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State aid cuts hamper local budget planning

By Staff | Dec 22, 2008

The Winnebago City Council is rolling the dice when it comes to how much state aid the city will get.

Tuesday night, councilmembers approved a tax levy increase of 12.33 percent for 2008 that’s collected in 2009.

The city is scheduled to receive $281,533 in state aid at the end of December.

That second aid payment could be cut between $11,100 to $58,900, says City Administrator Jennifer Feely.

The shortfall could be made up from reserves the city has, says Feely. Although next year could be the same story because the state must find a solution to its $5 billion deficit.

Feely is recommending councilmembers certify a 21.4 percent levy hike proposed in October.

Councilmen Rick Johnson and Paul Loomis weren’t too keen on the suggestion. “We have a lot of reserves and I don’t see why we should tax the people more than we need to,” says Loomis.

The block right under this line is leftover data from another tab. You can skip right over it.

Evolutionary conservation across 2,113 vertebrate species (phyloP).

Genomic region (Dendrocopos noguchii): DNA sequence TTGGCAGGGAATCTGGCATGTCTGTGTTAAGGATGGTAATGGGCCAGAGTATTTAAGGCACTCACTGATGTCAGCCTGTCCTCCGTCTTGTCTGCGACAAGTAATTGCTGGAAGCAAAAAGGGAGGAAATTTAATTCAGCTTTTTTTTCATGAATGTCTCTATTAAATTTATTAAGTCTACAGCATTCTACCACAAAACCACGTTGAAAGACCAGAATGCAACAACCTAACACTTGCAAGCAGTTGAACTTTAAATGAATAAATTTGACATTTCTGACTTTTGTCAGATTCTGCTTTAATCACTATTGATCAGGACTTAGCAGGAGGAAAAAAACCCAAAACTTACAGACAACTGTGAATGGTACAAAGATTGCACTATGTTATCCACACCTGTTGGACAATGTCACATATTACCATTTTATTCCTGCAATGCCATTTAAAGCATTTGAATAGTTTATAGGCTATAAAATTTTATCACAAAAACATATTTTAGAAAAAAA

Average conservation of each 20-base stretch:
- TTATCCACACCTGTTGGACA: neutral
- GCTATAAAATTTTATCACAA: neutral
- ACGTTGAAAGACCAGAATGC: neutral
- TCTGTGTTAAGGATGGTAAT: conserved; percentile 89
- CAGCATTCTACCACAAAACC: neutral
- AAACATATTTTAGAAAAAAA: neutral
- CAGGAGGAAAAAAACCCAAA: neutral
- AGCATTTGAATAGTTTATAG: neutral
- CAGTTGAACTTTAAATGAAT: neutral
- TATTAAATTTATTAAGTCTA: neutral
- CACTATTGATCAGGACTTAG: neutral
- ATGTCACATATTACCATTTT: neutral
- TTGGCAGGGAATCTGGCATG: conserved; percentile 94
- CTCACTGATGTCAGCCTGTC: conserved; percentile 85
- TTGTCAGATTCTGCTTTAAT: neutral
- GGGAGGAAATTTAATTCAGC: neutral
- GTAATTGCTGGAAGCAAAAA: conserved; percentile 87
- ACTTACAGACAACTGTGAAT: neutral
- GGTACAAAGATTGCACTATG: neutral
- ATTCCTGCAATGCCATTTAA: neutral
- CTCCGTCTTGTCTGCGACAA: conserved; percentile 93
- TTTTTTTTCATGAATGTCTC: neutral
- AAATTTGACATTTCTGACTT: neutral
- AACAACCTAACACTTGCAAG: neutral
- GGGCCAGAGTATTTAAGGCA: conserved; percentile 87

Johnson says going back to a 21 percent increase would be “setting a big precedent and I can’t do that.”

Because city officials do not know how much state aid to expect next year, Feely has directed department heads to identity cuts of up to 25 percent.

The police and public works departments, says Feely, have already come up with ways to save.

“I would hate to see first cuts going to police and fire departments,” she says. “Public works, they are very flexible.”

Feely has met with public works department workers and one option discussed would be to delay major street repairs and just do patchwork.

Councilmember Maryann McClain says city officials should start now at looking for ways to trim dollars.

She suggested implementing a pay freeze, which could save about $14,000, and cutting some office staff hours.

“If worst comes to worst the part-time position in public works could be cut,” she says. “I’m not suggesting tonight to make those cuts.”

Winnebago was scheduled to get $563,065 in Local Government Aid this year. Next year it is expected to be increased to $578,934.

Blue Earth officials also may be scrambling on what to do.

City Administrator Kathy Bailey says estimates from the League of Minnesota Cities show the city could lose $32,300 to $171,900 from its December aid of $707,000.

Bailey says there isn’t much in reserves for officials to dip into. She says there are some monies in the liquor store fund that could be used.

“Other than that we really don’t have a piggy bank sitting somewhere. I wish we did,” adds Bailey.